Playa Cocles, Playa Chiquita and Punta Uva
A 13km road winds east from Puerto Viejo, through rows of coconut palms, alongside coastal lodges and through lush lowland rainforest before coming to a dead end at the sleepy town of Manzanillo. The road was paved for the first time in 2003, dramatically shortening the amount of time it takes to travel this route.
Refugio Nacional de Vida Silvestre Gandoca-Manzanillo
This little-explored refuge – called Regama for short – protects nearly 70% of the southern Caribbean coast, extending from Manzanillo all the way to the Panamanian border. It encompasses 50 sq km of land plus 44 sq km of marine environment. The peaceful, pristine stretch of sandy white beach is one of the area’s main attractions.
This bustling, no-stoplight town in the foothills of the Cordillera de Talamanca lies at a bend in the paved road that connects Cahuita to Sixaola and the Panama border. The village is primarily an agricultural center and a spot for nearby indigenous communities to take care of errands; most travelers just pass through on their way to the border or on local tours.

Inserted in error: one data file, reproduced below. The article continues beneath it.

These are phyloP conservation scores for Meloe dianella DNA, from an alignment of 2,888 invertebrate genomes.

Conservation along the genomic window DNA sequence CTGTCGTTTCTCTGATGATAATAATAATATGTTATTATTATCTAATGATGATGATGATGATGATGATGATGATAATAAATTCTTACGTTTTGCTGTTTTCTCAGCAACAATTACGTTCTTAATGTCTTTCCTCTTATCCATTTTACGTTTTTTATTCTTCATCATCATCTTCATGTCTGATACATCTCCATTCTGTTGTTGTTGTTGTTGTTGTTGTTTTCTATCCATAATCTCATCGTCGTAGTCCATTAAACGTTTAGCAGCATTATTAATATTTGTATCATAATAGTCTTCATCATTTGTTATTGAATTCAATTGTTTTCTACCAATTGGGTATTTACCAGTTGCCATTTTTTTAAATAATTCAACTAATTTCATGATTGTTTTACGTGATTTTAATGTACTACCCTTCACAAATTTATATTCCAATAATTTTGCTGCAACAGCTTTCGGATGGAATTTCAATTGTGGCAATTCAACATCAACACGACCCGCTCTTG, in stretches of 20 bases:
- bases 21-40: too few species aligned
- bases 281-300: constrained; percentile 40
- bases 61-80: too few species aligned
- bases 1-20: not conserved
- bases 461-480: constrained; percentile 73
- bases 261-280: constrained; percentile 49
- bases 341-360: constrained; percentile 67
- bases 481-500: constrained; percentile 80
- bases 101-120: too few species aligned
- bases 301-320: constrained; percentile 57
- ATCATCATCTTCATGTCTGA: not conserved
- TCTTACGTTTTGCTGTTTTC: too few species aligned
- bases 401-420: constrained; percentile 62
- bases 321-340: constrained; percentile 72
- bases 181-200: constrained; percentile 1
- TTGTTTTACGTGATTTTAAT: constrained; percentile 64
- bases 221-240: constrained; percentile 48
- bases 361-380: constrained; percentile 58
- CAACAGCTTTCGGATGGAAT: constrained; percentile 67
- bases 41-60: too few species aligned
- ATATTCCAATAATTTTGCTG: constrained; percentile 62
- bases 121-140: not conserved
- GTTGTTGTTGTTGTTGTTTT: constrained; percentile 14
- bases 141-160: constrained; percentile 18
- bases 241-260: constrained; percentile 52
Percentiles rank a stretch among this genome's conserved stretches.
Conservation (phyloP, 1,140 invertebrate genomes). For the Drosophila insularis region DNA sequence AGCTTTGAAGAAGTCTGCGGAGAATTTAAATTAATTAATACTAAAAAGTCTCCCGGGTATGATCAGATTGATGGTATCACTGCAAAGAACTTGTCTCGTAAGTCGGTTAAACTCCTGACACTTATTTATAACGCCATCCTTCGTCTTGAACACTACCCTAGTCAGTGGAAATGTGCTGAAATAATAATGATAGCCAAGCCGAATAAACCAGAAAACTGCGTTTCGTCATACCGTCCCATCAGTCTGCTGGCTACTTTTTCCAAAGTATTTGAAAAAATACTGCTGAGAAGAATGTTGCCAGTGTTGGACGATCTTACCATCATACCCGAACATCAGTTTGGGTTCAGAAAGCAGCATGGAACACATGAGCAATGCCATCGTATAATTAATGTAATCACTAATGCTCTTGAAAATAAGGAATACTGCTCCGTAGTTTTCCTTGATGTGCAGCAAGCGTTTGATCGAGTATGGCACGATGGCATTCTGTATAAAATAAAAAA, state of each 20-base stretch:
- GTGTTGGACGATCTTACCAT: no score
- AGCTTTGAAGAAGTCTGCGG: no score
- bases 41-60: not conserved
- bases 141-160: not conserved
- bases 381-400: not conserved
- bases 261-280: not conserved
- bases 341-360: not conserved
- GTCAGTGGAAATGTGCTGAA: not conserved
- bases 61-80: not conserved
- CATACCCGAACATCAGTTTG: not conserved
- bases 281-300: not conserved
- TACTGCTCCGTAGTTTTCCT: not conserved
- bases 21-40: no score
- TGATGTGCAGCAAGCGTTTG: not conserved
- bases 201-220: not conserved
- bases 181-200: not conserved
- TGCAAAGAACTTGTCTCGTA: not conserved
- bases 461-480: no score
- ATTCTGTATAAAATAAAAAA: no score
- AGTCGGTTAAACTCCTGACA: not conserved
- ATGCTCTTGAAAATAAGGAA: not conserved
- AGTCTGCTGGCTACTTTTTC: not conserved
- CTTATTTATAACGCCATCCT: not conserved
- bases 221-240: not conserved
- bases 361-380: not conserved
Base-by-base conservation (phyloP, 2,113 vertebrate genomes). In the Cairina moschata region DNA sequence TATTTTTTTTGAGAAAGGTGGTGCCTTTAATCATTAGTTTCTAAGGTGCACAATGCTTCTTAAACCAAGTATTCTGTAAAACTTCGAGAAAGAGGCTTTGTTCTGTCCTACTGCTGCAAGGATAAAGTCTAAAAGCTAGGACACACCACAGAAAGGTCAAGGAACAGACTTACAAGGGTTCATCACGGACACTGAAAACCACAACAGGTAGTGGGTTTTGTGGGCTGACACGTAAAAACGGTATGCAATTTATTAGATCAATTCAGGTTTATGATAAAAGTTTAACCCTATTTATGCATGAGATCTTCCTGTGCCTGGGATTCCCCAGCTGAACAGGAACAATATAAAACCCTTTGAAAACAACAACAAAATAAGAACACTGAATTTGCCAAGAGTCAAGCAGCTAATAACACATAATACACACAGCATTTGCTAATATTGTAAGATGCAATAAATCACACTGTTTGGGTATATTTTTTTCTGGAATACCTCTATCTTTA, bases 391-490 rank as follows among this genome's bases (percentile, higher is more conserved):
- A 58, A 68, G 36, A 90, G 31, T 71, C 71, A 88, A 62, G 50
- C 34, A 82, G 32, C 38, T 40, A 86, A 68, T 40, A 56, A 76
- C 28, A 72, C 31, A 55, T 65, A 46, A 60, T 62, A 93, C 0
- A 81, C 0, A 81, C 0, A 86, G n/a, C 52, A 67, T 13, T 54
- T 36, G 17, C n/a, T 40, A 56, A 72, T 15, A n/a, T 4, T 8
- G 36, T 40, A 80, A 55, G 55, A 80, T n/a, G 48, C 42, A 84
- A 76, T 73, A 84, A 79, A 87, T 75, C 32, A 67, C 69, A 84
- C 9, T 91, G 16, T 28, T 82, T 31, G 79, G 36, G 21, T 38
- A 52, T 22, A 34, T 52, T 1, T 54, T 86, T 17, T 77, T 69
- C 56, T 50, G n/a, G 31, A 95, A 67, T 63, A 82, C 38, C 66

Parque Nacional Cahuita
This small but beautiful park – just 10 sq km – is one of the more frequently visited national parks in Costa Rica. The reasons are simple: the nearby town of Cahuita provides attractive accommodations and easy access; more importantly, the white-sand beaches, coral reef and coastal rainforest are bursting with wildlife.
Reserva Biológica Hitoy-Cerere
One of Costa Rica's most rugged and rarely visited reserves, Hitoy-Cerere is only about 60km south of Puerto Limón. The 99-sq-km reserve sits on the edge of the Cordillera de Talamanca, characterized by varying altitudes, evergreen forests and rushing rivers. This may be one of the wettest reserves in the parks system, inundated with 4000mm to 6000mm of rain annually.